• Once the first data block 502 is relocated to the local storage 406, the node prefetching engine 216 of FIG. 2 can issue a static pre-fetching hint 510 to the node storage engine 218 of FIG. 2 in order to load the first data block 502 into the local DRAM 416, which can be included in the node storage engine 218. The transfer between the local storage 120 and the local DRAM 416 can load the first data block 502 or only a portion of it, depending on the amount of the local DRAM 416 provided in the cluster node 204. The node storage engine 218 can decide to load a portion of the first data block 502 in a different memory level that is faster than the local storage 406 and is still available to the cluster node 204, such as the multi-bit per cell solid state memory 412 of FIG. 4 or the remote DRAM 414 of FIG. 4. The movement of the first data block 502 to a faster memory structure can reduce the I/O bandwidth requirement on the local storage 120, which can be accessed by more than one of the cluster nodes 204, and allow greater flexibility in the timing of dynamic pre-fetching hints 512, such as memory-level pre-fetching, generated by the node prefetching engine 216.
  • The node prefetching engine 216 can generate a cache-level pre-fetching hint 514 for the node storage engine 218 to move one or more of the cache page loads 506 into the cache 306 of FIGS. 3 and 4, within the cluster node 204. The cache 306 can be located within the node storage engine 218. The number of the cache page loads 506 that are loaded into the cache can depend on the overall performance of the cluster node 204 in executing the user program 102 of FIG. 1. The node prefetching engine 216 can generate additional dynamic pre-fetching hints 512 as the data within the cache page loads 506 is processed to become the intermediate data 122 of FIG. 1 or the processed data 119 of FIG. 1. The generation of the dynamic pre-fetching hints 512 can continue through the execution of the user program 102.
  • Referring now to FIG. 6, therein is shown is an example flow diagram of a prefetching hint generation mechanism 601 in an embodiment. The example flow diagram of a prefetching hint generation mechanism 601 depicts an input file 110 that can go through a parsing process 602, which can divide the input file 110 into the splits 112 and deliver the splits 112 to the pre-processing clients 114 of FIG. 1 and the post-processing clients 116 of FIG. 1. For ease of explanation, the process of a single one of the cluster nodes 204 of FIG. 2 is analyzed by using PageRank™ as an example.
  • In the example, PageRank™ can iteratively evaluate the popularity of web pages by monitoring how many links are directed toward a web page and how many are directed away from the web page. Since the popularity of the web page is a moving target, the process is divided into Contribs(n) 616, which is an indication of the current popularity of the web page as related to all of the other web pages to which it is linked, and ranks(n) 608, which is a probability of landing on the web page based on its current popularity across all of the web pages. The efficiency of the calculations directly impact delivery of web page contents so speed is essential.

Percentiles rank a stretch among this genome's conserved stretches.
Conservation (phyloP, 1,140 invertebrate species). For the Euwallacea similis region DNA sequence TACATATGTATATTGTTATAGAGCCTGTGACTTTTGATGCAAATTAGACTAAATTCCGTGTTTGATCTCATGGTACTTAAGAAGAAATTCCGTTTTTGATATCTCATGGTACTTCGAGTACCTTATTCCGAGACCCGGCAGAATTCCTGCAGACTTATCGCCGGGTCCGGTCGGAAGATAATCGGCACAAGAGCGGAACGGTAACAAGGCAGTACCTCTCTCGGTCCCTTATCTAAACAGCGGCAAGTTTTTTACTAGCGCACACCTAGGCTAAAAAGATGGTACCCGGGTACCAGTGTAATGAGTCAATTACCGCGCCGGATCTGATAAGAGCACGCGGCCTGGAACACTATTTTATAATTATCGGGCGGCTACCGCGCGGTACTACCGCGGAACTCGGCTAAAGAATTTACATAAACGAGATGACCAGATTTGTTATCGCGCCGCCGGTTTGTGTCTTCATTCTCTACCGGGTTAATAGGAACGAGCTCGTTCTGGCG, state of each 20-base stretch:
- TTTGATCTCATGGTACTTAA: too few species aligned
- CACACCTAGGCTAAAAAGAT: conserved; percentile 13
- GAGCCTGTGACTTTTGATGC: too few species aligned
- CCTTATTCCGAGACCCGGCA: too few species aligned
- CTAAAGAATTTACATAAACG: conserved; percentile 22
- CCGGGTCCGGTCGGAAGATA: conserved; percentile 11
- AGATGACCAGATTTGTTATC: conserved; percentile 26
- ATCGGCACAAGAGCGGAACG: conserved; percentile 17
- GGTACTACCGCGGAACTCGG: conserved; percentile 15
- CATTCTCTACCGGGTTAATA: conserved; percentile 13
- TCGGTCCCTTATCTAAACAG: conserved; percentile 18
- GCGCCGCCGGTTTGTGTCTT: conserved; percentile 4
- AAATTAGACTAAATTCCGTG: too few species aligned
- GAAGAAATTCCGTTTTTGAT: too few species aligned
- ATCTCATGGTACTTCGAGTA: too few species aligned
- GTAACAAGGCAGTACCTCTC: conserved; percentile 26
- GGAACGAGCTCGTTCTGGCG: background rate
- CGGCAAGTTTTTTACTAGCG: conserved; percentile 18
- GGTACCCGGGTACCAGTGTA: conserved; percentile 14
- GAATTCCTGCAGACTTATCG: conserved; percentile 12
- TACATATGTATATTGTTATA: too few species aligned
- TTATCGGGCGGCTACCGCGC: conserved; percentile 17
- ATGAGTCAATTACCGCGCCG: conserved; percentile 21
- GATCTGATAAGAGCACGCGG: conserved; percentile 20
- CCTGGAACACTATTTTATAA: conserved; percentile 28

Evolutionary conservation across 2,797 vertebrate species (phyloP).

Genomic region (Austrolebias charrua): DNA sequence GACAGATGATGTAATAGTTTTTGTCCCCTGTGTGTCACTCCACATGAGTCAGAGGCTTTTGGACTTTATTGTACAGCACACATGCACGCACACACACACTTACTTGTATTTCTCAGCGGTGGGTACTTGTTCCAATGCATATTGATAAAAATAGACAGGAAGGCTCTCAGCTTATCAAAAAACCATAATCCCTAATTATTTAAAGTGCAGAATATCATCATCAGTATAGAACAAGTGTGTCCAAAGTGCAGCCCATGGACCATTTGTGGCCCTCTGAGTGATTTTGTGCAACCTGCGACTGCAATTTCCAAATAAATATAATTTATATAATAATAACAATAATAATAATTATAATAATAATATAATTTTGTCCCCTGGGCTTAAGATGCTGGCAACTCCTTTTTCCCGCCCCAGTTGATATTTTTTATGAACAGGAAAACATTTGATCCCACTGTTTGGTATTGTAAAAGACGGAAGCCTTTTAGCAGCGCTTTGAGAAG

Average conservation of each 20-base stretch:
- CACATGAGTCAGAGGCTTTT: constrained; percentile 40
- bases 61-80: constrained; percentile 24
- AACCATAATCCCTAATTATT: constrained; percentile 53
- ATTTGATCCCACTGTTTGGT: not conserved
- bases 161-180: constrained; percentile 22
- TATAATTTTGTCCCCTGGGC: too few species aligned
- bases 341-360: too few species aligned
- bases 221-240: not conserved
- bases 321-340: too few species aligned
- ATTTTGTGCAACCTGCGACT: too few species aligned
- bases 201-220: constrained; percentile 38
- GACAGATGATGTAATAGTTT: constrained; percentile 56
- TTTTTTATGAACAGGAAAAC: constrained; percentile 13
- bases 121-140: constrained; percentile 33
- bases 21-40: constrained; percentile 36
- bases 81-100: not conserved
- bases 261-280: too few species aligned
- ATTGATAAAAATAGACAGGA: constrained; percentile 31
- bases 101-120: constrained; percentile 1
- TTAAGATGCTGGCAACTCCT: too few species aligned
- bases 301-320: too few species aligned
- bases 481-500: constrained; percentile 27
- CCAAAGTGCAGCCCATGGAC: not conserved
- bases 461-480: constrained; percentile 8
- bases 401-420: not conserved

• One of the splits 112 can be mapped to one of the pre-processing clients 114 for execution. The mapping can initiate a monitor and profile module 604 to generate an initial execution progress 606 in order to calibrate the performance and timing of the one of the pre-processing clients 114 during the execution of the splits 112. The pre-processing clients 114 is assigned to repetitively execute a specific task indicated by the ranks(n) 608, which can be a single execution of the portion of the user program 102 of FIG. 1 assigned to the one of the pre-processing clients 114.
  • The initial execution progress 606 can be used by the monitor and profile module 604 to pass an expected execution timing 610 to a prefetching hints module 612. Based on the consistent execution of the ranks(n) 608, the prefetching hints module 612 can anticipate accesses to the splits 112 by providing cache-level hints 614 at a timing that can improve the efficiency of the ranks(n) 608.
  • The contribs(n) 616 can be the output process of the one of the pre-processing clients 114 that is executing the ranks(n) 608. The contribs(n) 616 can transfer the intermediate data 122 of FIG. 1. To the local storage 120 of FIG. 1 and pass control to the next one of the ranks(n) 608 to continue the processing of the splits 112.
  • It is understood the same process can be applied to the post-processing clients 116 of FIG. 1. The contribs(n) 616 would provide the processed data 119 of FIG. 1 and pass control to the next one of the ranks(n) 608 to continue processing. The execution of the monitor and profile module 604 can be the same for both the pre-processing clients 114 and the post-processing clients 116.
  • It has been discovered that the monitor and profile module 604 can determine the execution pattern of the ranks(n) 606 to generate the expected execution timing 610 for the prefetching hints module 612. The resultant timing of the cache-level hints 614 can improve the execution of the user program 102.